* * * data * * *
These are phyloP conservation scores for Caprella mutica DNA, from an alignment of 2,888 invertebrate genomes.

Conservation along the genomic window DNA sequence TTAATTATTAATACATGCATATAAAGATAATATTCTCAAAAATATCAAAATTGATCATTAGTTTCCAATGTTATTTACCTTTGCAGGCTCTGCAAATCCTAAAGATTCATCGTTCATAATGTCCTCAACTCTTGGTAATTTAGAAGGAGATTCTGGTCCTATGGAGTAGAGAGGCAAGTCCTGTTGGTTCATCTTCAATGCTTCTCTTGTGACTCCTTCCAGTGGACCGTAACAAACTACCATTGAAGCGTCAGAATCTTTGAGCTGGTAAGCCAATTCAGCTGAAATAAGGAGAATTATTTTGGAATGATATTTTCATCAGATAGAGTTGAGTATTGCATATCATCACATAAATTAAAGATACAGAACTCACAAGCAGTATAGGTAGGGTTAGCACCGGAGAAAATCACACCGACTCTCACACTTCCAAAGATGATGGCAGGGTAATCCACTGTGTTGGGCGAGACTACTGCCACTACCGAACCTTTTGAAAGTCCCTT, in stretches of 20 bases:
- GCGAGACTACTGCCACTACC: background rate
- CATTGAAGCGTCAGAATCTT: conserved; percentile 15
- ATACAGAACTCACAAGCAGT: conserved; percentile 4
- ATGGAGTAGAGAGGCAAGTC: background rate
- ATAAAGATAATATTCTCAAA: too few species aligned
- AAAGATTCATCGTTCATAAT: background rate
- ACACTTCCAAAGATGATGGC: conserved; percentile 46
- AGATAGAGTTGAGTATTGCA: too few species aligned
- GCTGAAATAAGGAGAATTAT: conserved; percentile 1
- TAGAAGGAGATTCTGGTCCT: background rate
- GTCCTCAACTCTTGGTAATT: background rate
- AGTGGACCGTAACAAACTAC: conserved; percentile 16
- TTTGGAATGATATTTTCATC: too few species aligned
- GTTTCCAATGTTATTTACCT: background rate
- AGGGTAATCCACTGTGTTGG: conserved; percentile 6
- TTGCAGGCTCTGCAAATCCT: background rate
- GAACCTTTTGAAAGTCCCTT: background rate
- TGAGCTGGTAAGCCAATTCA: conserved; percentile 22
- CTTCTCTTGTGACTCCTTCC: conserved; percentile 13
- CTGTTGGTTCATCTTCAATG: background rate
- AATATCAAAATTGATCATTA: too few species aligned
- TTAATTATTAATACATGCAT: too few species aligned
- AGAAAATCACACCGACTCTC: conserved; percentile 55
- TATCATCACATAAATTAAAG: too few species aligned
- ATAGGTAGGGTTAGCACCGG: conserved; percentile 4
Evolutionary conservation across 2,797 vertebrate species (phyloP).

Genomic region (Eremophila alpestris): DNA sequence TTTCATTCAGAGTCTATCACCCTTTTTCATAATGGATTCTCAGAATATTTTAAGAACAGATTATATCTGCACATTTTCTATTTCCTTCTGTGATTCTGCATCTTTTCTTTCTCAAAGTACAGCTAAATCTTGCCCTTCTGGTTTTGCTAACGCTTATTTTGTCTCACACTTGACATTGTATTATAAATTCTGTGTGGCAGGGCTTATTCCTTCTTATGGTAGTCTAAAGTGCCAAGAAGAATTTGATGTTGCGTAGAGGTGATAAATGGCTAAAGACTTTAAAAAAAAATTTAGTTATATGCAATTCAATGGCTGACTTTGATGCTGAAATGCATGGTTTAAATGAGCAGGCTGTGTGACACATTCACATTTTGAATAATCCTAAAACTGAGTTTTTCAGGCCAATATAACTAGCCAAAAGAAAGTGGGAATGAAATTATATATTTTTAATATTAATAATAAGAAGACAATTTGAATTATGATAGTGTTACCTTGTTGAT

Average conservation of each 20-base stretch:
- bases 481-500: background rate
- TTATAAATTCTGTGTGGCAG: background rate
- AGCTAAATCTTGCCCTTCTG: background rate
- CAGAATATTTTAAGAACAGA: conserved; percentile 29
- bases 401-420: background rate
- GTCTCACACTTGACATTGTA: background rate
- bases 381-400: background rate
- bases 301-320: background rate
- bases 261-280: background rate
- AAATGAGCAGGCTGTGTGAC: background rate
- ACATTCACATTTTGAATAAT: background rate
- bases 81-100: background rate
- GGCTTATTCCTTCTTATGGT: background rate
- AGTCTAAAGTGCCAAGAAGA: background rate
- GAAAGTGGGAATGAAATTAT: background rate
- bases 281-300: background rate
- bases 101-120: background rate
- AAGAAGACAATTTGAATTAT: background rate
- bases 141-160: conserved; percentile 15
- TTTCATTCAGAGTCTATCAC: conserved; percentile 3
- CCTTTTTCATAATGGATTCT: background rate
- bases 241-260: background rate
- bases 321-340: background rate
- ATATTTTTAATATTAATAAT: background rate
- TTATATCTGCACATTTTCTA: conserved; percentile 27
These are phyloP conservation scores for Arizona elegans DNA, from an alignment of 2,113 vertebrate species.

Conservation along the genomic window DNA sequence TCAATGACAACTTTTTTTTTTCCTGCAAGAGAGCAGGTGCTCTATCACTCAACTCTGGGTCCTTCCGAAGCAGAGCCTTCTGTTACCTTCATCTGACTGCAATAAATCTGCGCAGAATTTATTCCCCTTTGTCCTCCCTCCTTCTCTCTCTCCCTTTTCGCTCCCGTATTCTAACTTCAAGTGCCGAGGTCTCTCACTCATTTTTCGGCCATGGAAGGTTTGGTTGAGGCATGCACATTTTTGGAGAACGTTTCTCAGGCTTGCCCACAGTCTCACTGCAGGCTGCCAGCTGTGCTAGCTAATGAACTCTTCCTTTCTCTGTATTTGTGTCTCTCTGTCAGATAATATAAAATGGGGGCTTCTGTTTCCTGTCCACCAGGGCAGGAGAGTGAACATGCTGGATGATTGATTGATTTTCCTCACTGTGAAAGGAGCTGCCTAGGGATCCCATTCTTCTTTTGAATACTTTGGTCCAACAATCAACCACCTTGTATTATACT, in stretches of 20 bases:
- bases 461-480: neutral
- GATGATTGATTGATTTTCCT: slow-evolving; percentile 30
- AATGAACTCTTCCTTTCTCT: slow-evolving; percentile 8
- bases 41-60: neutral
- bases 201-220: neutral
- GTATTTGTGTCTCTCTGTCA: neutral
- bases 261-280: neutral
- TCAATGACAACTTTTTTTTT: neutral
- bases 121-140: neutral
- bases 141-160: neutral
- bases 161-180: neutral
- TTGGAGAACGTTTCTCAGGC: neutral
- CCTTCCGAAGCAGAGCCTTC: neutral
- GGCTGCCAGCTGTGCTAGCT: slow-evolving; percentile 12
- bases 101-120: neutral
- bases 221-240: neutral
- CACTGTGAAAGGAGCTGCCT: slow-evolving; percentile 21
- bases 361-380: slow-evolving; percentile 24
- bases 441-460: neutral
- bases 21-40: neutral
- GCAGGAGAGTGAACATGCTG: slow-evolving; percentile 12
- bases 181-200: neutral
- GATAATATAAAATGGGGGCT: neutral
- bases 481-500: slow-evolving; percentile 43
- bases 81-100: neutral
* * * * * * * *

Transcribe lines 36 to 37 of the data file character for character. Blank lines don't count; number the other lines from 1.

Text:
- GTCTCACACTTGACATTGTA: background rate
- bases 381-400: background rate